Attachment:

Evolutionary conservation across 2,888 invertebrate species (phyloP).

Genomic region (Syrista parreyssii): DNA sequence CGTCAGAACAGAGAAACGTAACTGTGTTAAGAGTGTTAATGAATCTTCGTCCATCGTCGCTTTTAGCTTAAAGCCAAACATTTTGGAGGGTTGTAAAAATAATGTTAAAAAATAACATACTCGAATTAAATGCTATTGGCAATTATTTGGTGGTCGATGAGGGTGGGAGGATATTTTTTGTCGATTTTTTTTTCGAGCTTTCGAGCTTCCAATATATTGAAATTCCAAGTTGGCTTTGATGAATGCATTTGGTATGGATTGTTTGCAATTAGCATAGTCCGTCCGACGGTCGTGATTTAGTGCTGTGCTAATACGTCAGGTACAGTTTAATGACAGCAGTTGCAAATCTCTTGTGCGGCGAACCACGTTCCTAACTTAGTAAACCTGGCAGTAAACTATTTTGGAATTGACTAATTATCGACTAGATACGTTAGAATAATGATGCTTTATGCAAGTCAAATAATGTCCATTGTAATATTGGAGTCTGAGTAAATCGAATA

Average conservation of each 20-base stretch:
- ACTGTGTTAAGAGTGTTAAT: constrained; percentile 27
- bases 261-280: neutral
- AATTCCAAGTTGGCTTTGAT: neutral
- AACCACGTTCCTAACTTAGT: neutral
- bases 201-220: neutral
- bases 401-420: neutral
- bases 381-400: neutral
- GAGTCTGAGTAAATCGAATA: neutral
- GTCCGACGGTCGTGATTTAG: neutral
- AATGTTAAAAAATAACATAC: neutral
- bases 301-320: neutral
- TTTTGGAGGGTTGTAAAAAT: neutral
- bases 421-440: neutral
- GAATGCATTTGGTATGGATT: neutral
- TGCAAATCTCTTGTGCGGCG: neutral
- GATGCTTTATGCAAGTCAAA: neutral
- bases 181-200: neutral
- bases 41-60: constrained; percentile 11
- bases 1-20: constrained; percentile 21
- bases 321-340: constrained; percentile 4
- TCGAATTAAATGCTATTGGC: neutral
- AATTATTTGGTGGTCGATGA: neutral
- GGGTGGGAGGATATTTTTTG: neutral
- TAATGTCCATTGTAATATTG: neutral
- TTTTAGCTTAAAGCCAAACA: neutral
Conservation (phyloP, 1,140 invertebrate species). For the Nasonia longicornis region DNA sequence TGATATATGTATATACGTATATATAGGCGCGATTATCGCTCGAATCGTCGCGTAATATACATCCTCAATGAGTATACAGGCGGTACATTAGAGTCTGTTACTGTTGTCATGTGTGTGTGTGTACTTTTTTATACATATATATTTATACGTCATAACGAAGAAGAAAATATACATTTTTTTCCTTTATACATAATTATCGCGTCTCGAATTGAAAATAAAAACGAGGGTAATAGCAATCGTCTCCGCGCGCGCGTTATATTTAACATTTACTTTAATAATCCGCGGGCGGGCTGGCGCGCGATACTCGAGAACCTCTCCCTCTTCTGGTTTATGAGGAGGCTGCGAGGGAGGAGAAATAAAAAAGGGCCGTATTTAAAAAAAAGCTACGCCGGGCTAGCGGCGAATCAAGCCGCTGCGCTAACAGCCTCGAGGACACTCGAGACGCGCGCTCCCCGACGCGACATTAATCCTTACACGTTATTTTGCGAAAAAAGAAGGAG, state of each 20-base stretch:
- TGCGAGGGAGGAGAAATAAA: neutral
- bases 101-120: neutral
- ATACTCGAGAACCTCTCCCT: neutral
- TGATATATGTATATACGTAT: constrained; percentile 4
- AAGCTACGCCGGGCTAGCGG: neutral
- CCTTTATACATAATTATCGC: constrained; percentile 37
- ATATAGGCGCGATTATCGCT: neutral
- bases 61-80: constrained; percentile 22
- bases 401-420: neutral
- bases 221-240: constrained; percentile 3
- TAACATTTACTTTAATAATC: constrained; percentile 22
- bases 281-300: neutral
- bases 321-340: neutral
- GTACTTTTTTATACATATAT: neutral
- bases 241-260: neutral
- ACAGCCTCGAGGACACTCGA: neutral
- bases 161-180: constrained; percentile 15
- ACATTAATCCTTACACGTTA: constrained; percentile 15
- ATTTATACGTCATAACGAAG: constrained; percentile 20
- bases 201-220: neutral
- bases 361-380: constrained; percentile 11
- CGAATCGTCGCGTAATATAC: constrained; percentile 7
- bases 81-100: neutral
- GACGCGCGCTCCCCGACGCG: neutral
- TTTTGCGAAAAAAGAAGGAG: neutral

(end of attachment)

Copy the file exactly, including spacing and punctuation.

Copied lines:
Evolutionary conservation across 2,888 invertebrate species (phyloP).

Genomic region (Syrista parreyssii): DNA sequence CGTCAGAACAGAGAAACGTAACTGTGTTAAGAGTGTTAATGAATCTTCGTCCATCGTCGCTTTTAGCTTAAAGCCAAACATTTTGGAGGGTTGTAAAAATAATGTTAAAAAATAACATACTCGAATTAAATGCTATTGGCAATTATTTGGTGGTCGATGAGGGTGGGAGGATATTTTTTGTCGATTTTTTTTTCGAGCTTTCGAGCTTCCAATATATTGAAATTCCAAGTTGGCTTTGATGAATGCATTTGGTATGGATTGTTTGCAATTAGCATAGTCCGTCCGACGGTCGTGATTTAGTGCTGTGCTAATACGTCAGGTACAGTTTAATGACAGCAGTTGCAAATCTCTTGTGCGGCGAACCACGTTCCTAACTTAGTAAACCTGGCAGTAAACTATTTTGGAATTGACTAATTATCGACTAGATACGTTAGAATAATGATGCTTTATGCAAGTCAAATAATGTCCATTGTAATATTGGAGTCTGAGTAAATCGAATA

Average conservation of each 20-base stretch:
- ACTGTGTTAAGAGTGTTAAT: constrained; percentile 27
- bases 261-280: neutral
- AATTCCAAGTTGGCTTTGAT: neutral
- AACCACGTTCCTAACTTAGT: neutral
- bases 201-220: neutral
- bases 401-420: neutral
- bases 381-400: neutral
- GAGTCTGAGTAAATCGAATA: neutral
- GTCCGACGGTCGTGATTTAG: neutral
- AATGTTAAAAAATAACATAC: neutral
- bases 301-320: neutral
- TTTTGGAGGGTTGTAAAAAT: neutral
- bases 421-440: neutral
- GAATGCATTTGGTATGGATT: neutral
- TGCAAATCTCTTGTGCGGCG: neutral
- GATGCTTTATGCAAGTCAAA: neutral
- bases 181-200: neutral
- bases 41-60: constrained; percentile 11
- bases 1-20: constrained; percentile 21
- bases 321-340: constrained; percentile 4
- TCGAATTAAATGCTATTGGC: neutral
- AATTATTTGGTGGTCGATGA: neutral
- GGGTGGGAGGATATTTTTTG: neutral
- TAATGTCCATTGTAATATTG: neutral
- TTTTAGCTTAAAGCCAAACA: neutral
Conservation (phyloP, 1,140 invertebrate species). For the Nasonia longicornis region DNA sequence TGATATATGTATATACGTATATATAGGCGCGATTATCGCTCGAATCGTCGCGTAATATACATCCTCAATGAGTATACAGGCGGTACATTAGAGTCTGTTACTGTTGTCATGTGTGTGTGTGTACTTTTTTATACATATATATTTATACGTCATAACGAAGAAGAAAATATACATTTTTTTCCTTTATACATAATTATCGCGTCTCGAATTGAAAATAAAAACGAGGGTAATAGCAATCGTCTCCGCGCGCGCGTTATATTTAACATTTACTTTAATAATCCGCGGGCGGGCTGGCGCGCGATACTCGAGAACCTCTCCCTCTTCTGGTTTATGAGGAGGCTGCGAGGGAGGAGAAATAAAAAAGGGCCGTATTTAAAAAAAAGCTACGCCGGGCTAGCGGCGAATCAAGCCGCTGCGCTAACAGCCTCGAGGACACTCGAGACGCGCGCTCCCCGACGCGACATTAATCCTTACACGTTATTTTGCGAAAAAAGAAGGAG, state of each 20-base stretch:
- TGCGAGGGAGGAGAAATAAA: neutral
- bases 101-120: neutral
- ATACTCGAGAACCTCTCCCT: neutral
- TGATATATGTATATACGTAT: constrained; percentile 4
- AAGCTACGCCGGGCTAGCGG: neutral
- CCTTTATACATAATTATCGC: constrained; percentile 37
- ATATAGGCGCGATTATCGCT: neutral
- bases 61-80: constrained; percentile 22
- bases 401-420: neutral
- bases 221-240: constrained; percentile 3
- TAACATTTACTTTAATAATC: constrained; percentile 22
- bases 281-300: neutral
- bases 321-340: neutral
- GTACTTTTTTATACATATAT: neutral
- bases 241-260: neutral
- ACAGCCTCGAGGACACTCGA: neutral
- bases 161-180: constrained; percentile 15
- ACATTAATCCTTACACGTTA: constrained; percentile 15
- ATTTATACGTCATAACGAAG: constrained; percentile 20
- bases 201-220: neutral
- bases 361-380: constrained; percentile 11
- CGAATCGTCGCGTAATATAC: constrained; percentile 7
- bases 81-100: neutral
- GACGCGCGCTCCCCGACGCG: neutral
- TTTTGCGAAAAAAGAAGGAG: neutral